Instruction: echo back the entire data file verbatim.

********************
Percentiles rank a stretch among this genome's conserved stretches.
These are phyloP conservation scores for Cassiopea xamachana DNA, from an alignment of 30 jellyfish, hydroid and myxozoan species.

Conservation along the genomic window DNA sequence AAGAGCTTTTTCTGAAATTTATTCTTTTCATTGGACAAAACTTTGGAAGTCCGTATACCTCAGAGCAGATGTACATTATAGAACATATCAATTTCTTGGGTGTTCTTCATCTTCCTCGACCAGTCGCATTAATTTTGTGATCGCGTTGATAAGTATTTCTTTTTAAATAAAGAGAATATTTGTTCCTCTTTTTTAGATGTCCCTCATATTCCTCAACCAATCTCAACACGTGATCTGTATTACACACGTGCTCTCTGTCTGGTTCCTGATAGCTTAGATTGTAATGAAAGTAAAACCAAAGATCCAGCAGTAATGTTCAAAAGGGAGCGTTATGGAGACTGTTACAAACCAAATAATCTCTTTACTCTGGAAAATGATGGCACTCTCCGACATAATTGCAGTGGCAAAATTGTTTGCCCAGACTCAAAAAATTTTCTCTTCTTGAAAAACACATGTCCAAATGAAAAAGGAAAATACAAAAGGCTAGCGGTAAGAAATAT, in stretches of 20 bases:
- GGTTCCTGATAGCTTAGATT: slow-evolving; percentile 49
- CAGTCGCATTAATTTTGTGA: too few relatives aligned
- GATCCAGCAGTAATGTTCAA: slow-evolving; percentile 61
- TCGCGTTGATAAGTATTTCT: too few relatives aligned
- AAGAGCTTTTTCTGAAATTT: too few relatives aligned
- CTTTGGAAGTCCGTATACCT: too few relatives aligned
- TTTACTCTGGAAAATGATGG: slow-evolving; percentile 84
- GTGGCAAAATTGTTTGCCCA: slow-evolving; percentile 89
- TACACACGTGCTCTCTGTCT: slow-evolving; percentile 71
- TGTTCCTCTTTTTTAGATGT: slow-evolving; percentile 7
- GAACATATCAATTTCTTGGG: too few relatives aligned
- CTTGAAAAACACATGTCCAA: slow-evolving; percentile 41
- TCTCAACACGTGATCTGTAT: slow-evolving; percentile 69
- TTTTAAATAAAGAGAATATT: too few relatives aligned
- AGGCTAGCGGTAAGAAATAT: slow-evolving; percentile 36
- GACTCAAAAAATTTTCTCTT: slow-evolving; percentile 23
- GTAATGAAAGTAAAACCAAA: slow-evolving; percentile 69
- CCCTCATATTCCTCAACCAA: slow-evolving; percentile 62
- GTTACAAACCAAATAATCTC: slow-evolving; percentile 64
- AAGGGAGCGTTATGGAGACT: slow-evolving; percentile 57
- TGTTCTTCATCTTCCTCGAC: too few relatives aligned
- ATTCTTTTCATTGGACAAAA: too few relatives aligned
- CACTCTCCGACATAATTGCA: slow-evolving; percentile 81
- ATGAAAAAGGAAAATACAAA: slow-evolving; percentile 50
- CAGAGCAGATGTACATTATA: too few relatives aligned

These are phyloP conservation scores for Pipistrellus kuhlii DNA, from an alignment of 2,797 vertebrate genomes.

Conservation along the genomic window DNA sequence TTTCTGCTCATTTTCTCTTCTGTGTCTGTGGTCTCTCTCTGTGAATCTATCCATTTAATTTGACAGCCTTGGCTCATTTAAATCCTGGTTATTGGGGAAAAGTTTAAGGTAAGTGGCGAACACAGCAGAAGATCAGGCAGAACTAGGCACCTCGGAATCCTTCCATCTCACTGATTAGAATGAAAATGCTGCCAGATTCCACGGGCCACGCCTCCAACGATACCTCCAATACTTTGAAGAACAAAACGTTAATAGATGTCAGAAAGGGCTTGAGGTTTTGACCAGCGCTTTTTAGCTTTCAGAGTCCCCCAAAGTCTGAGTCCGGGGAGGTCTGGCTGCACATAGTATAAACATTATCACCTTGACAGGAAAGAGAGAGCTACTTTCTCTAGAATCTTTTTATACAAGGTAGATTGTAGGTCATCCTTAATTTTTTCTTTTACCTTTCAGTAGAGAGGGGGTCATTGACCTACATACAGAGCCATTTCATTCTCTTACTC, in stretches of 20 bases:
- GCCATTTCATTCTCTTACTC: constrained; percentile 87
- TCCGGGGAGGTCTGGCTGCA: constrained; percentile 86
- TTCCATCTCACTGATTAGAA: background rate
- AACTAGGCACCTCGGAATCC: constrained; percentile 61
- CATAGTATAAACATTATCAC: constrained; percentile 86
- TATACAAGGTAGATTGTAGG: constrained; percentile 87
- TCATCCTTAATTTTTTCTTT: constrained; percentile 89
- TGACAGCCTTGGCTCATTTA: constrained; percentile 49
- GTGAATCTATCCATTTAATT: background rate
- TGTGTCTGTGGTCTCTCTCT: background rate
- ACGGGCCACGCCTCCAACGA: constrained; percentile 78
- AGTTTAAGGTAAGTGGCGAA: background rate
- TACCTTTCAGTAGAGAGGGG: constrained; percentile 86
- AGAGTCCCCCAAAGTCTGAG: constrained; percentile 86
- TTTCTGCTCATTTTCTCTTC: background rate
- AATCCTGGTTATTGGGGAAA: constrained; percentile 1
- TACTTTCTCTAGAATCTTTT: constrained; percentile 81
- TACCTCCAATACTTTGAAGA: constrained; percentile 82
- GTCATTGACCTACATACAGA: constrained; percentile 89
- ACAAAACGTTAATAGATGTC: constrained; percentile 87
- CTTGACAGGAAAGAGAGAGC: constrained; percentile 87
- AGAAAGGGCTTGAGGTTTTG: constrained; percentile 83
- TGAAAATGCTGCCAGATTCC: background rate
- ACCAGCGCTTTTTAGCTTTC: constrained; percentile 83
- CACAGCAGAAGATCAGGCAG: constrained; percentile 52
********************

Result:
Percentiles rank a stretch among this genome's conserved stretches.
These are phyloP conservation scores for Cassiopea xamachana DNA, from an alignment of 30 jellyfish, hydroid and myxozoan species.

Conservation along the genomic window DNA sequence AAGAGCTTTTTCTGAAATTTATTCTTTTCATTGGACAAAACTTTGGAAGTCCGTATACCTCAGAGCAGATGTACATTATAGAACATATCAATTTCTTGGGTGTTCTTCATCTTCCTCGACCAGTCGCATTAATTTTGTGATCGCGTTGATAAGTATTTCTTTTTAAATAAAGAGAATATTTGTTCCTCTTTTTTAGATGTCCCTCATATTCCTCAACCAATCTCAACACGTGATCTGTATTACACACGTGCTCTCTGTCTGGTTCCTGATAGCTTAGATTGTAATGAAAGTAAAACCAAAGATCCAGCAGTAATGTTCAAAAGGGAGCGTTATGGAGACTGTTACAAACCAAATAATCTCTTTACTCTGGAAAATGATGGCACTCTCCGACATAATTGCAGTGGCAAAATTGTTTGCCCAGACTCAAAAAATTTTCTCTTCTTGAAAAACACATGTCCAAATGAAAAAGGAAAATACAAAAGGCTAGCGGTAAGAAATAT, in stretches of 20 bases:
- GGTTCCTGATAGCTTAGATT: slow-evolving; percentile 49
- CAGTCGCATTAATTTTGTGA: too few relatives aligned
- GATCCAGCAGTAATGTTCAA: slow-evolving; percentile 61
- TCGCGTTGATAAGTATTTCT: too few relatives aligned
- AAGAGCTTTTTCTGAAATTT: too few relatives aligned
- CTTTGGAAGTCCGTATACCT: too few relatives aligned
- TTTACTCTGGAAAATGATGG: slow-evolving; percentile 84
- GTGGCAAAATTGTTTGCCCA: slow-evolving; percentile 89
- TACACACGTGCTCTCTGTCT: slow-evolving; percentile 71
- TGTTCCTCTTTTTTAGATGT: slow-evolving; percentile 7
- GAACATATCAATTTCTTGGG: too few relatives aligned
- CTTGAAAAACACATGTCCAA: slow-evolving; percentile 41
- TCTCAACACGTGATCTGTAT: slow-evolving; percentile 69
- TTTTAAATAAAGAGAATATT: too few relatives aligned
- AGGCTAGCGGTAAGAAATAT: slow-evolving; percentile 36
- GACTCAAAAAATTTTCTCTT: slow-evolving; percentile 23
- GTAATGAAAGTAAAACCAAA: slow-evolving; percentile 69
- CCCTCATATTCCTCAACCAA: slow-evolving; percentile 62
- GTTACAAACCAAATAATCTC: slow-evolving; percentile 64
- AAGGGAGCGTTATGGAGACT: slow-evolving; percentile 57
- TGTTCTTCATCTTCCTCGAC: too few relatives aligned
- ATTCTTTTCATTGGACAAAA: too few relatives aligned
- CACTCTCCGACATAATTGCA: slow-evolving; percentile 81
- ATGAAAAAGGAAAATACAAA: slow-evolving; percentile 50
- CAGAGCAGATGTACATTATA: too few relatives aligned

These are phyloP conservation scores for Pipistrellus kuhlii DNA, from an alignment of 2,797 vertebrate genomes.

Conservation along the genomic window DNA sequence TTTCTGCTCATTTTCTCTTCTGTGTCTGTGGTCTCTCTCTGTGAATCTATCCATTTAATTTGACAGCCTTGGCTCATTTAAATCCTGGTTATTGGGGAAAAGTTTAAGGTAAGTGGCGAACACAGCAGAAGATCAGGCAGAACTAGGCACCTCGGAATCCTTCCATCTCACTGATTAGAATGAAAATGCTGCCAGATTCCACGGGCCACGCCTCCAACGATACCTCCAATACTTTGAAGAACAAAACGTTAATAGATGTCAGAAAGGGCTTGAGGTTTTGACCAGCGCTTTTTAGCTTTCAGAGTCCCCCAAAGTCTGAGTCCGGGGAGGTCTGGCTGCACATAGTATAAACATTATCACCTTGACAGGAAAGAGAGAGCTACTTTCTCTAGAATCTTTTTATACAAGGTAGATTGTAGGTCATCCTTAATTTTTTCTTTTACCTTTCAGTAGAGAGGGGGTCATTGACCTACATACAGAGCCATTTCATTCTCTTACTC, in stretches of 20 bases:
- GCCATTTCATTCTCTTACTC: constrained; percentile 87
- TCCGGGGAGGTCTGGCTGCA: constrained; percentile 86
- TTCCATCTCACTGATTAGAA: background rate
- AACTAGGCACCTCGGAATCC: constrained; percentile 61
- CATAGTATAAACATTATCAC: constrained; percentile 86
- TATACAAGGTAGATTGTAGG: constrained; percentile 87
- TCATCCTTAATTTTTTCTTT: constrained; percentile 89
- TGACAGCCTTGGCTCATTTA: constrained; percentile 49
- GTGAATCTATCCATTTAATT: background rate
- TGTGTCTGTGGTCTCTCTCT: background rate
- ACGGGCCACGCCTCCAACGA: constrained; percentile 78
- AGTTTAAGGTAAGTGGCGAA: background rate
- TACCTTTCAGTAGAGAGGGG: constrained; percentile 86
- AGAGTCCCCCAAAGTCTGAG: constrained; percentile 86
- TTTCTGCTCATTTTCTCTTC: background rate
- AATCCTGGTTATTGGGGAAA: constrained; percentile 1
- TACTTTCTCTAGAATCTTTT: constrained; percentile 81
- TACCTCCAATACTTTGAAGA: constrained; percentile 82
- GTCATTGACCTACATACAGA: constrained; percentile 89
- ACAAAACGTTAATAGATGTC: constrained; percentile 87
- CTTGACAGGAAAGAGAGAGC: constrained; percentile 87
- AGAAAGGGCTTGAGGTTTTG: constrained; percentile 83
- TGAAAATGCTGCCAGATTCC: background rate
- ACCAGCGCTTTTTAGCTTTC: constrained; percentile 83
- CACAGCAGAAGATCAGGCAG: constrained; percentile 52